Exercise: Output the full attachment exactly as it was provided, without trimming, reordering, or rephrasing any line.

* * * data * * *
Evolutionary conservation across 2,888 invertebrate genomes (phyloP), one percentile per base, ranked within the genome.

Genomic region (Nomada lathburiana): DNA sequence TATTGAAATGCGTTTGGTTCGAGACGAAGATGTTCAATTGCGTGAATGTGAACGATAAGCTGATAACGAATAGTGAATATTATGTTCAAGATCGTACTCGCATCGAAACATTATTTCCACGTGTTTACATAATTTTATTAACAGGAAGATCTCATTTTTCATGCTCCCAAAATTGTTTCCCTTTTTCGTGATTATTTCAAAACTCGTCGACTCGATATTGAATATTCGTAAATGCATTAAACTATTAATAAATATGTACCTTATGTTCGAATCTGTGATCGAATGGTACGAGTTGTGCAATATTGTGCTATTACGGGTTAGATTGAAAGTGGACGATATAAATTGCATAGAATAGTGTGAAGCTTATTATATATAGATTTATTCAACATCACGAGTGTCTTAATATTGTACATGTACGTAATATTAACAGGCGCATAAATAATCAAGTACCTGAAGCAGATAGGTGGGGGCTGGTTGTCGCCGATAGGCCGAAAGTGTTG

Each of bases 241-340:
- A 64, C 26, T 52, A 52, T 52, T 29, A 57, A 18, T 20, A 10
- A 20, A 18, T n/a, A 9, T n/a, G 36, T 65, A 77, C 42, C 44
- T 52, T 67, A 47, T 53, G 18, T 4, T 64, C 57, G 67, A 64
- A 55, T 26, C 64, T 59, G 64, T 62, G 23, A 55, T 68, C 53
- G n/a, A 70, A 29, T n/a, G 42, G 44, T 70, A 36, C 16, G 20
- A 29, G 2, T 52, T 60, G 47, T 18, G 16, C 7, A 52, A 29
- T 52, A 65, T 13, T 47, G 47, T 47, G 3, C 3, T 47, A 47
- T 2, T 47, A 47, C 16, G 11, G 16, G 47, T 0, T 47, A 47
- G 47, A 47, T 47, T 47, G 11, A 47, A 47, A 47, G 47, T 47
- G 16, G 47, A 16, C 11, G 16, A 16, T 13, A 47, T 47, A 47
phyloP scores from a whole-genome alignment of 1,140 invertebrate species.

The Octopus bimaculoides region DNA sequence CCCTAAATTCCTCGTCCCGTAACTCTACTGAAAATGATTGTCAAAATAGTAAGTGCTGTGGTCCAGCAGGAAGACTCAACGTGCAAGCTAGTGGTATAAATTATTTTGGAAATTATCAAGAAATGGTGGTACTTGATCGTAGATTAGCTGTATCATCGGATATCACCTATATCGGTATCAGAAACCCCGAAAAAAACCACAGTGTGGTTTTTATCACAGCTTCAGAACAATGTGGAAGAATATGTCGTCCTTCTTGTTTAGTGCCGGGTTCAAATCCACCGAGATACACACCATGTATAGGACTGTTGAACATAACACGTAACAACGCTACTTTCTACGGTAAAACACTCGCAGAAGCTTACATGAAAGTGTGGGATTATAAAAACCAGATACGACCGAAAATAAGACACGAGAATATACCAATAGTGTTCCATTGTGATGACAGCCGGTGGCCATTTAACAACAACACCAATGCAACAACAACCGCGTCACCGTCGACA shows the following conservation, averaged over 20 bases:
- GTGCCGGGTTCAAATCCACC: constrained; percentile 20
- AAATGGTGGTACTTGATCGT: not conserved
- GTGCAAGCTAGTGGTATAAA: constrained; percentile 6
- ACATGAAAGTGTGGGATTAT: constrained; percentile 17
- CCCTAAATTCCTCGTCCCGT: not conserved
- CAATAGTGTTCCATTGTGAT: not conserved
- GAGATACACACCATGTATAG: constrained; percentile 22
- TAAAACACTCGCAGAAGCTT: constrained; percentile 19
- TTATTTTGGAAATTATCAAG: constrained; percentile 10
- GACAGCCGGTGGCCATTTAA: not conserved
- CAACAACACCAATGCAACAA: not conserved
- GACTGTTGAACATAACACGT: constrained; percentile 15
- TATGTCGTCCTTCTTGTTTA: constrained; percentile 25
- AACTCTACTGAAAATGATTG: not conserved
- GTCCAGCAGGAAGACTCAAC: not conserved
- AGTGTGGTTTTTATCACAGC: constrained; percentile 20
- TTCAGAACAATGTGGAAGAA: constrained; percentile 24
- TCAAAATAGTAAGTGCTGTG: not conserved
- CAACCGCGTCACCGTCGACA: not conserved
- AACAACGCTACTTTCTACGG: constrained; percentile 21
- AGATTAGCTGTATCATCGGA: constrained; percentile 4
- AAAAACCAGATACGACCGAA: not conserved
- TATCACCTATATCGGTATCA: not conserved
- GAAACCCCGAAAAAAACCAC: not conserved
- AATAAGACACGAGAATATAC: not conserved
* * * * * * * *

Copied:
Evolutionary conservation across 2,888 invertebrate genomes (phyloP), one percentile per base, ranked within the genome.

Genomic region (Nomada lathburiana): DNA sequence TATTGAAATGCGTTTGGTTCGAGACGAAGATGTTCAATTGCGTGAATGTGAACGATAAGCTGATAACGAATAGTGAATATTATGTTCAAGATCGTACTCGCATCGAAACATTATTTCCACGTGTTTACATAATTTTATTAACAGGAAGATCTCATTTTTCATGCTCCCAAAATTGTTTCCCTTTTTCGTGATTATTTCAAAACTCGTCGACTCGATATTGAATATTCGTAAATGCATTAAACTATTAATAAATATGTACCTTATGTTCGAATCTGTGATCGAATGGTACGAGTTGTGCAATATTGTGCTATTACGGGTTAGATTGAAAGTGGACGATATAAATTGCATAGAATAGTGTGAAGCTTATTATATATAGATTTATTCAACATCACGAGTGTCTTAATATTGTACATGTACGTAATATTAACAGGCGCATAAATAATCAAGTACCTGAAGCAGATAGGTGGGGGCTGGTTGTCGCCGATAGGCCGAAAGTGTTG

Each of bases 241-340:
- A 64, C 26, T 52, A 52, T 52, T 29, A 57, A 18, T 20, A 10
- A 20, A 18, T n/a, A 9, T n/a, G 36, T 65, A 77, C 42, C 44
- T 52, T 67, A 47, T 53, G 18, T 4, T 64, C 57, G 67, A 64
- A 55, T 26, C 64, T 59, G 64, T 62, G 23, A 55, T 68, C 53
- G n/a, A 70, A 29, T n/a, G 42, G 44, T 70, A 36, C 16, G 20
- A 29, G 2, T 52, T 60, G 47, T 18, G 16, C 7, A 52, A 29
- T 52, A 65, T 13, T 47, G 47, T 47, G 3, C 3, T 47, A 47
- T 2, T 47, A 47, C 16, G 11, G 16, G 47, T 0, T 47, A 47
- G 47, A 47, T 47, T 47, G 11, A 47, A 47, A 47, G 47, T 47
- G 16, G 47, A 16, C 11, G 16, A 16, T 13, A 47, T 47, A 47
phyloP scores from a whole-genome alignment of 1,140 invertebrate species.

The Octopus bimaculoides region DNA sequence CCCTAAATTCCTCGTCCCGTAACTCTACTGAAAATGATTGTCAAAATAGTAAGTGCTGTGGTCCAGCAGGAAGACTCAACGTGCAAGCTAGTGGTATAAATTATTTTGGAAATTATCAAGAAATGGTGGTACTTGATCGTAGATTAGCTGTATCATCGGATATCACCTATATCGGTATCAGAAACCCCGAAAAAAACCACAGTGTGGTTTTTATCACAGCTTCAGAACAATGTGGAAGAATATGTCGTCCTTCTTGTTTAGTGCCGGGTTCAAATCCACCGAGATACACACCATGTATAGGACTGTTGAACATAACACGTAACAACGCTACTTTCTACGGTAAAACACTCGCAGAAGCTTACATGAAAGTGTGGGATTATAAAAACCAGATACGACCGAAAATAAGACACGAGAATATACCAATAGTGTTCCATTGTGATGACAGCCGGTGGCCATTTAACAACAACACCAATGCAACAACAACCGCGTCACCGTCGACA shows the following conservation, averaged over 20 bases:
- GTGCCGGGTTCAAATCCACC: constrained; percentile 20
- AAATGGTGGTACTTGATCGT: not conserved
- GTGCAAGCTAGTGGTATAAA: constrained; percentile 6
- ACATGAAAGTGTGGGATTAT: constrained; percentile 17
- CCCTAAATTCCTCGTCCCGT: not conserved
- CAATAGTGTTCCATTGTGAT: not conserved
- GAGATACACACCATGTATAG: constrained; percentile 22
- TAAAACACTCGCAGAAGCTT: constrained; percentile 19
- TTATTTTGGAAATTATCAAG: constrained; percentile 10
- GACAGCCGGTGGCCATTTAA: not conserved
- CAACAACACCAATGCAACAA: not conserved
- GACTGTTGAACATAACACGT: constrained; percentile 15
- TATGTCGTCCTTCTTGTTTA: constrained; percentile 25
- AACTCTACTGAAAATGATTG: not conserved
- GTCCAGCAGGAAGACTCAAC: not conserved
- AGTGTGGTTTTTATCACAGC: constrained; percentile 20
- TTCAGAACAATGTGGAAGAA: constrained; percentile 24
- TCAAAATAGTAAGTGCTGTG: not conserved
- CAACCGCGTCACCGTCGACA: not conserved
- AACAACGCTACTTTCTACGG: constrained; percentile 21
- AGATTAGCTGTATCATCGGA: constrained; percentile 4
- AAAAACCAGATACGACCGAA: not conserved
- TATCACCTATATCGGTATCA: not conserved
- GAAACCCCGAAAAAAACCAC: not conserved
- AATAAGACACGAGAATATAC: not conserved